I used to ask, “Why me?” Now I say, “Why NOT me!”

Positive thinking can manifest whatever we desire.  My entire beautiful life was created by dreaming it up.  The manifestation of this life began after I ended my first marriage.

I was floundering with fear.  My lovely niece, Katie, sent me a small book, “The Prayer of Jabez.”   It’s a short little prayer.  Short was good.   My brain was so fried I couldn’t focus on much.

The prayer is composed of four parts. First, Jabez asks God to bless him. Second, he asks God to enlarge his territory or increase his responsibility. Third, he prays that God will be with him and stay close. Lastly, Jabez asks that God keep him from harm so that he will be free from pain.  In my prayer I changed that last bit to, “Let me cause no pain”– a largely impossible feat when breaking up a family.

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That first summer I walked miles, praying the prayer like a mantra.  Amazingly doors simply flew open.

Probably the most astonishing door was the one leading to product design.  NOTHING in my background would indicate I had the ability to design three-dimensional product, made in China, sold at Costco.

But a wonderful neighbor, Cynthia Voetsch, saw my struggle.  She owned a business that did exactly that–designed and manufactured lawn and garden items, as well as furniture–all of which was sold at Costco not only in USA, but England, Mexico, and Canada.  Cynthia  hired me on monthly retainer.  Here is one of the first products I ever designed in collaboration with my later partner, Mary Beth Vieha.

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This is Sarah.  She is a resin sculpture/bird-bath.  When we first bought our copy she was nice and clean. I lined her bowl with ice, topped the ice with lettuce and she served shrimp cocktail.    Now she stands in our front yard.                                                                                    Yes, that is a chain around her ankle.  We don’t want her to run away from home.

I even got to have my picture on the box!  You bet I’ve saved that giant piece of cardboard.  Co-worker Mary Beth touched up my make-up.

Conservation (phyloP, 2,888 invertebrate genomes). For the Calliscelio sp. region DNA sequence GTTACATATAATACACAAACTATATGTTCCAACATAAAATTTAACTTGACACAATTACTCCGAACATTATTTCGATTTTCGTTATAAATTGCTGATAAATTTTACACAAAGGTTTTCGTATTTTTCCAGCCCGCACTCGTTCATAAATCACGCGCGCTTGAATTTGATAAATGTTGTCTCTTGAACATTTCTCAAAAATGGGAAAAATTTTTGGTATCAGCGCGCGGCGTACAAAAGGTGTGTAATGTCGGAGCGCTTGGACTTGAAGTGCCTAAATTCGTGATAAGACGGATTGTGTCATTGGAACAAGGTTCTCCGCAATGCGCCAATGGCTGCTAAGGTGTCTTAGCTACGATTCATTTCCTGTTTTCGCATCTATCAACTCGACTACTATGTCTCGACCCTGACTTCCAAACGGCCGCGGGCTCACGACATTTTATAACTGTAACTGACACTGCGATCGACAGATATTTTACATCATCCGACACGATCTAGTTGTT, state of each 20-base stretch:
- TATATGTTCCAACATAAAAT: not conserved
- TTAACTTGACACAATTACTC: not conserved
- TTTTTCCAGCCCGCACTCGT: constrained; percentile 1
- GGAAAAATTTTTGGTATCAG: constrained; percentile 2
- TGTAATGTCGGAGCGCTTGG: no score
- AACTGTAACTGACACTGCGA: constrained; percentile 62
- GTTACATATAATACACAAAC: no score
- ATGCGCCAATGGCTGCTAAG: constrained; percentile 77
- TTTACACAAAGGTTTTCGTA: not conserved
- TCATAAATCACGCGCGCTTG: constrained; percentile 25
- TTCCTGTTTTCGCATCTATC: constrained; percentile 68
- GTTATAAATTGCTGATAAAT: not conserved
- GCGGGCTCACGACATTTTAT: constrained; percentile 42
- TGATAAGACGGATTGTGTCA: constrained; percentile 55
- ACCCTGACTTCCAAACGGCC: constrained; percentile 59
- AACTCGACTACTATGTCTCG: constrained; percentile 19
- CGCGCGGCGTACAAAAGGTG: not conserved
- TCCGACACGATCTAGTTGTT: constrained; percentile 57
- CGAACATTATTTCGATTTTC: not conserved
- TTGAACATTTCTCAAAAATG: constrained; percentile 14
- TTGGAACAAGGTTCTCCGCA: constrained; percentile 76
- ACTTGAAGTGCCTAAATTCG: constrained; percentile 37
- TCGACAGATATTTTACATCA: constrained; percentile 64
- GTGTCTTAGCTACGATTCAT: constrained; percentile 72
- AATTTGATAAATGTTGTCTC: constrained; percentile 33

Another, Terry Pfister, dragged me outside to stand in front of a tree and shot several pictures.  This is the one that made the cut.

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Many of  my friends and neighbors bought Sarah.   Judy Nolan sends me photos of her Twin Lakes, Wisconsin Sarah every season.  Sarah has acres of lush flowers and foliage at her feet.

Costco sold a ton of those Sarah’s.   In fact, last summer while visiting Chicago, I ran into a Sarah in Roscoe Village.  I felt fancy.

So, take it from me, positive thinking can change your world.  Now I’m off to meditate.  Will put a post-it note on my chest saying, “Meditating not sleeping.  DO NOT HURL THE POOL BALL.”  Life is excellent.

I’m deaf, and this is good because…..

Jen Sincero writes that we need to think positive thoughts in order to manifest all great things in our world. If there is something negative in your life, you tack on the words, “….and this is good because.”

Tried it with my husband, Jim. His was, “I’m bald. And this is good because I don’t have to comb my hair.”

I’m deaf. I’ve been deaf for about 15 years. Lost my hearing when I had pneumonia.

Being deaf is good because…..

Loud noises don’t wake me up at night.
When I read I simply take out my hearing aids and instant quiet.
I get attention by saying, “I’m hearing impaired.”
I’m learning to lip read.

Try this little exercise! Last night I talked to a great friend who has very little money. She tried it. She said, “Being poor is good because I don’t have to worry about fluctuations in the stock market.”

Keeping the positive vibrations flowing. So, all of you, go forth and prosper. Have a beautiful positive day. Hooray for today. Is anyone reading this? Maybe not many, but eventually the multitudes will discover my blog and yay yay hip hip hooray I’ll be rich and famous and tall with long legs.

jen sincero    Go buy her book!  So great!

How knitting saved my marriage

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I have a wonderful vintage button collection, but still love to purchase buttons I don’t need with money I don’t have.
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This is my latest project.  I’ve found a victim and will ship it in the fall.  Isn’t the  big green button great?  Found it in a Chicago thrift store, as well as those rust colored ones.  They even have a hint of purple. Perfection.

I am an awful knitter…and that’s good because practicing my knitting makes road trips with my husband way less stressful.

When I first began knitting I dropped so many stitches you could fit your head through the holes in my scarves.  So I’d knit patches to cover the holes.  Then I’d sew buttons over the holes in the patches.  My early scarves were really weird.  Twelve inches wide in spots, four inches wide in other places.  But that didn’t stop me from handing those odd rags out to (long-suffering) friends.  One was so heavy and thick I’m pretty certain my buddy had to crawl when wearing…it dragged her to the pavement.

Here’s how my bad knitting has saved my marriage.  I only knit in the car when Jim and I take long road trips.  He hates the way I drive.  I hate the way he drives right back.  He follows too closely causing me to have to press the imaginary brake in the passenger seat foot well.  And occasionally gasp loudly.